What follows are classic training scenes in which the Wu Tang and Shoalin disciples undergo strenuous labors to perfect their skills.  I call these scenes classic, because I don't know one martial arts movie in which the hero of the film doesn't go through scenes of arduous training.  From the old karate flicks to Rocky to Kung Fu Panda, these scenes are used to show just how much these heroes are willing to put themselves through to become the best.  I always enjoy these scenes.

            Once the training is done, the two are sent to the Qing Prince to compete against one another and show him which of the two schools is the best.  At first, the two friends refuse to fight, but their two schools and the Prince are adamant that the fight must take place.  After a while, however, it becomes apparent that the Qing Prince really wants to see the members of each school destroy the other.  Hung Yung-Kit and Chao Fung-Wu devise a plan to prevent that from happening and expose the Qing Prince for the evil man he is.

            I've been a huge fan of Gordon Liu ever since I watched Executioners from Shaolin.  He has starred in more martial arts movies than he probably cares to remember and always comes out looking good.  In his role as Hung Yung-Kit, he is a humble man, an unlikely hero who is content to sit in the background while his friend receives all of the glory.  Adam Cheng is enjoyable as Chao Fong-Wu, a boastful student who learns humility and strength of character.  Chen Li and Ida Chan are as beautiful as they are dangerous in a fight.  Johnny Wang is perfect as the evil Qing Prince.  You know immediately upon seeing him that this is the foil of the film.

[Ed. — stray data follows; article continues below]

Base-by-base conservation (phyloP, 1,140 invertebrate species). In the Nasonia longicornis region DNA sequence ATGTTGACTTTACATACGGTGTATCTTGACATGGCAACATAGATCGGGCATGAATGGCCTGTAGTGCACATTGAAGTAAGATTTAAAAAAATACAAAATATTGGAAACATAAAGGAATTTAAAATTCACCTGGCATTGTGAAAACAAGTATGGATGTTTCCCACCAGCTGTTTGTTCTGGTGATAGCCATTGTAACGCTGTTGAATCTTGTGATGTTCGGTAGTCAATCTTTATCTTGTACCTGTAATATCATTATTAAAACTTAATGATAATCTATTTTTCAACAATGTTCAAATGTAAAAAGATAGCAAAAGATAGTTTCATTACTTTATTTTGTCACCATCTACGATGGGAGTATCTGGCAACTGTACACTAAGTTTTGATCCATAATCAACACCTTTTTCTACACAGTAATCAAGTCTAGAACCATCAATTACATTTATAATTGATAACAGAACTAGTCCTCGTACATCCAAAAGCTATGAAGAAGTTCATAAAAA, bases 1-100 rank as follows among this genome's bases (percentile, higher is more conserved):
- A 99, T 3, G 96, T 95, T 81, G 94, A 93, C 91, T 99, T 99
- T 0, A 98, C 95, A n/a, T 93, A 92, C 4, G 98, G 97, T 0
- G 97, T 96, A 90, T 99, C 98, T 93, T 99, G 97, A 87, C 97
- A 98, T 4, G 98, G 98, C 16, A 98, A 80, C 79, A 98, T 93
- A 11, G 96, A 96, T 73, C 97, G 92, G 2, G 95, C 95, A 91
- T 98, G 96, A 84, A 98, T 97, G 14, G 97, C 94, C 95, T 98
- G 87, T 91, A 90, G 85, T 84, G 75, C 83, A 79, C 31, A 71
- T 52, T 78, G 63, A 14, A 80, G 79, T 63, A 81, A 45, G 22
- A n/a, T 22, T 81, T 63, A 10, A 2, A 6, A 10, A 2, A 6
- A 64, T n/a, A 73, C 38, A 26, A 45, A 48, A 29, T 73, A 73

The action scenes, though fewer than most films of this caliber, are really top notch and full of excitement.  My favorite fight scene is the one in which the Qing Prince's army has come across the newly freed Chao Fung-Wu.  You witness some of the best fight choreography in this scene and the most action with the four "heroic" characters taking on an army of archers and swordsman. 

            Shaolin vs. Wu Tang is a classic martial arts film in every sense of the word.  You have two rival schools of martial arts, a humble hero and a more extroverted one, a couple of very beautiful women who are more than pretty faces and an evil Prince.  The Prince's intentions are quickly made clear and the plot moves very fast.  So fast, in fact, that you hardly have time to wonder why it is so important to the man that these two schools of martial arts be destroyed.  There is no clear reason except that it would supposedly cause the ruin of the Prince's dynasty if the two were to unite.  There are the intense training scenes and of course, the huge final battle in which two styles combine.  And of course, there are the weird and often funny translations of the film.  The version of the film that Video Asia has released contains an English dub accompanied by subtitles that have a completely different translation typed out - makes for some funny moments in the film's dialogue.  Every single ingredient for a classic martial arts film is there.  I thoroughly enjoyed watching this film again and I can't imagine any classic martial arts film aficionado who wouldn't want to have Shaolin vs. Wu Tang in their collection.